Data of 200 million Twitter users on sale for $2 on a hacker forum

A hacker uploaded a massive database of 200 million Twitter accounts to a forum. Many phishing and scam messages are expected to hit the social network following this leak.

The big sellout of Twitter user data continues. On January 4, a member of a famous forum frequented by hackers put the email addresses of 200 million accounts up for sale for just two dollars, the base price to unlock files on this platform.

A sample of 100,000 identifiers is available for free to verify that the database is indeed legitimate. We are able to confirm that several email addresses are compliant.

The announcement of the sale on a famous forum frequented by pirates. 

The hacker uploaded a RAR archive consisting of six text files for a combined size of 59 GB of data. Each line represents a Twitter user and their information: email addresses, names, pseudonyms, number of followers, and account creation dates. The database is already available on other forums.

Although passwords are not included, this will not stop many malefactors from sending millions of phishing or scam messages to trick users. Famous Twitter accounts were hacked last week, like English presenter Piers Morgan (8.3 million subscribers) or Scottish actor Graham Mctavish (272,000 subscribers). We, therefore, recommend that you be careful, especially about the messages you receive from social networks.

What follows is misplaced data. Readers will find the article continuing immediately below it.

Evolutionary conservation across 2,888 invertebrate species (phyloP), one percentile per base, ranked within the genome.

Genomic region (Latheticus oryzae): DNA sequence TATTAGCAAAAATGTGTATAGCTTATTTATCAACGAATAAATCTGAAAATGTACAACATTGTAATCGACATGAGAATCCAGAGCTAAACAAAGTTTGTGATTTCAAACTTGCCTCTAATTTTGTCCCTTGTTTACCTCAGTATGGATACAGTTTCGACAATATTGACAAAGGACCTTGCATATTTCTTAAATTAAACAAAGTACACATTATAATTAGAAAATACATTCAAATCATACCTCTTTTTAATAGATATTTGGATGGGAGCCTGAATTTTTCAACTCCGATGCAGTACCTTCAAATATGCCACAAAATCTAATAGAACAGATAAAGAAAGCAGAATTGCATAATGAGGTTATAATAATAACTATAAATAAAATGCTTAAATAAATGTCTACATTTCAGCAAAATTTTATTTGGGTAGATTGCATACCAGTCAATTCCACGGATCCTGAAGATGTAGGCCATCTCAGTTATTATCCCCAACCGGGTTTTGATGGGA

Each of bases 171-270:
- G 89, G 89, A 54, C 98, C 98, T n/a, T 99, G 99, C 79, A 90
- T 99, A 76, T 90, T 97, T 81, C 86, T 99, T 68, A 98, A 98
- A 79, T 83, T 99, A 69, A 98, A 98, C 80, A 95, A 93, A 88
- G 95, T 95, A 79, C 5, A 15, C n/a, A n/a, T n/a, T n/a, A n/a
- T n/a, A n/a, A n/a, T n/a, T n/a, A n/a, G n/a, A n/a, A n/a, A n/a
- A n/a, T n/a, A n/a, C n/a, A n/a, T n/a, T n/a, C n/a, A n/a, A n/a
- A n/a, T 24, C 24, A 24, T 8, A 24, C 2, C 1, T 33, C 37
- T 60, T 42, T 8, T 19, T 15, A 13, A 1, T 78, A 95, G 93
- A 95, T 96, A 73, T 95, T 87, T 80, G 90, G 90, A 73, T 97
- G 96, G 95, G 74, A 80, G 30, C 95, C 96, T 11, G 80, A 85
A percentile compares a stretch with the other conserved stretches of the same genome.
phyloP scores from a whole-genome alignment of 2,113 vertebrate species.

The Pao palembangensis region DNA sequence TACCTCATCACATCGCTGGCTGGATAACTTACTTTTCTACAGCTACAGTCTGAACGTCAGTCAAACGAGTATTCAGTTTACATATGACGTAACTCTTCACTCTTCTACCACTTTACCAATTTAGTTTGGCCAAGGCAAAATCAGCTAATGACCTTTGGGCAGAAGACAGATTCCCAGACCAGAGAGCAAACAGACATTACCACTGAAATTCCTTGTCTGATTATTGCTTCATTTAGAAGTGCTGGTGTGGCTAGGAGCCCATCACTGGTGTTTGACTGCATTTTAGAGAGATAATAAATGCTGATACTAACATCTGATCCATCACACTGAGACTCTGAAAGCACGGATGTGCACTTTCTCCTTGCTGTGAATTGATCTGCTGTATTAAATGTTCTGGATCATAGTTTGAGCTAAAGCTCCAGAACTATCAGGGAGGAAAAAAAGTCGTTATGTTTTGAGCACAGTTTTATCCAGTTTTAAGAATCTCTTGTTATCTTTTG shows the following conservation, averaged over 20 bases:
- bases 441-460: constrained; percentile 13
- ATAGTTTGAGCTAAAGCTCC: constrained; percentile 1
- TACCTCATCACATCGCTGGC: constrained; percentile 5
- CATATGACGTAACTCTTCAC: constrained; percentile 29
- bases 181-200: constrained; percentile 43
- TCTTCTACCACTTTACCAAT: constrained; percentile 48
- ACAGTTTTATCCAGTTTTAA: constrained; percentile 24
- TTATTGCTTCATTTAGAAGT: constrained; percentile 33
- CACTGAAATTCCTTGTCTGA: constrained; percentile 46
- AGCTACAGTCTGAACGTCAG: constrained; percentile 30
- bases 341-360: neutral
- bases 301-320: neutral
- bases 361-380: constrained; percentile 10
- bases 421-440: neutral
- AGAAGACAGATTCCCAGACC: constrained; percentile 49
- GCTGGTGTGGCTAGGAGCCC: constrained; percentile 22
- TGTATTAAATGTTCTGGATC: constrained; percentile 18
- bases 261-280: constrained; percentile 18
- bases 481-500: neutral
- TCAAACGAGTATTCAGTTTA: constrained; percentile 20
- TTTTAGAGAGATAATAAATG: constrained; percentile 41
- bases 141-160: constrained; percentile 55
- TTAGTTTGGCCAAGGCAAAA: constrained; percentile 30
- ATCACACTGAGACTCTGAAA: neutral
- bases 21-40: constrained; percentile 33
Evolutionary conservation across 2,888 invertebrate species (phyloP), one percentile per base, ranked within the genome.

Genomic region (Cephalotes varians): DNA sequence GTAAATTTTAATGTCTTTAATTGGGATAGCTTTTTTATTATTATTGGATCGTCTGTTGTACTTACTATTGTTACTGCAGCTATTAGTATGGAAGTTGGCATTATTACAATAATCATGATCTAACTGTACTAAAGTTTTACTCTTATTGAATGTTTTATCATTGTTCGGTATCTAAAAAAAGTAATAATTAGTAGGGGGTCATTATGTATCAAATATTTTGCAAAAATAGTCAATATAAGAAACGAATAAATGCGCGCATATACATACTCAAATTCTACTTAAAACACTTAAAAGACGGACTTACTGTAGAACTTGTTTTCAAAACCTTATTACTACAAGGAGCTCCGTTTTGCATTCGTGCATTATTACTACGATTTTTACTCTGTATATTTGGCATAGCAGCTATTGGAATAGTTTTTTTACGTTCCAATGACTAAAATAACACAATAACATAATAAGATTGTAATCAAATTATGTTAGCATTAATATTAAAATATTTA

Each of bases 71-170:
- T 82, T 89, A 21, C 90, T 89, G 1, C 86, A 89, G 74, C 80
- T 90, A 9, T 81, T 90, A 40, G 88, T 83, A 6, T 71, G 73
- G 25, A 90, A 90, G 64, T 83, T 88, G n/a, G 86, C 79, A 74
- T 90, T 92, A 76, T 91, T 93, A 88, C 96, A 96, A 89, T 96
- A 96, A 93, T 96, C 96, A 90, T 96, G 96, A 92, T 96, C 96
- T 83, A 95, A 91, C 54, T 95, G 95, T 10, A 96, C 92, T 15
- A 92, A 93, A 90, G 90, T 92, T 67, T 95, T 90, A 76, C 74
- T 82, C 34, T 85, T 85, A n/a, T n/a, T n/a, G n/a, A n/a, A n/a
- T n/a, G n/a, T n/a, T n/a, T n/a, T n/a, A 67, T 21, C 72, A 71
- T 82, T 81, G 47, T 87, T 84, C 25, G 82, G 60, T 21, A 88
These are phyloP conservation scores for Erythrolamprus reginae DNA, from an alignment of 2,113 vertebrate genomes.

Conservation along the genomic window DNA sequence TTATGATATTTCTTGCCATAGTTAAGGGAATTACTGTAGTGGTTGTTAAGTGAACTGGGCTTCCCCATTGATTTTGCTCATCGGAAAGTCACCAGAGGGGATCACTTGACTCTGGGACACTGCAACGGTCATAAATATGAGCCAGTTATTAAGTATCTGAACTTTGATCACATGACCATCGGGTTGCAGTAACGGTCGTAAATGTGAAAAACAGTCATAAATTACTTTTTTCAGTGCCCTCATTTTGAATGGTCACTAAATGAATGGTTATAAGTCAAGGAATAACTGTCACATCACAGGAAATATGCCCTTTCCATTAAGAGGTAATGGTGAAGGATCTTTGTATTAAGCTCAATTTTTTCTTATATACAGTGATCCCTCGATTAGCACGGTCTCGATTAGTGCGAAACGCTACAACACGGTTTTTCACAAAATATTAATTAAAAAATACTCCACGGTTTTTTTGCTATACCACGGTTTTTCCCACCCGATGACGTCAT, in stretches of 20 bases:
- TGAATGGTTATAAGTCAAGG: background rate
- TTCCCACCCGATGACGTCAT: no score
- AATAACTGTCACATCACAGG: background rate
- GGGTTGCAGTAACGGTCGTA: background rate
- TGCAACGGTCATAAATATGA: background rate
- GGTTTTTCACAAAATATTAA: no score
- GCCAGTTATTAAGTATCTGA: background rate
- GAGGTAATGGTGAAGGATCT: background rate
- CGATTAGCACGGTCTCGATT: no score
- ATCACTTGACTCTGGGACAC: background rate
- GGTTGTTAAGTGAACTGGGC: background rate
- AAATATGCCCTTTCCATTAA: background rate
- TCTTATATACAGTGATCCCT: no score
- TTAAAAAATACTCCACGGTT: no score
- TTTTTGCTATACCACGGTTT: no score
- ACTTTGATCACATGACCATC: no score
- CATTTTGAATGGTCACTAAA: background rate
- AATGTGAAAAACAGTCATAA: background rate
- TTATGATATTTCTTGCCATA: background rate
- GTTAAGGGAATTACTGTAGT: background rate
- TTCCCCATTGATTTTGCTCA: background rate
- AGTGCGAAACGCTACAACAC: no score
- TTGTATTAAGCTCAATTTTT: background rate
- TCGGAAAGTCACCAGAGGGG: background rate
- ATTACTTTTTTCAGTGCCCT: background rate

A major security breach

Twitter user data has been on sale since this summer on many forums. In December 2021, the hacker managed to take advantage of a flaw to extract data thanks to a bot that digs into the website – we speak of scraping to designate this method. A researcher had alerted Twitter in January: “A vulnerability allows any party to retrieve a Twitter ID by submitting a phone number/email even if the user in question has blocked this search in the privacy settings”, describes the expert under the pseudonym Zhirinovskiy. The social network fixed the flaw, but it was already too late.

At the end of December, a hacker claimed to have the information of 400 million accounts. This database would probably be the same as the one that went on sale this January 4th. In Ireland – where Twitter is headquartered in Europe – the Data Protection Commission (DPC) announced on December 23 that it had launched an investigation into the group for this lack of user data protection.


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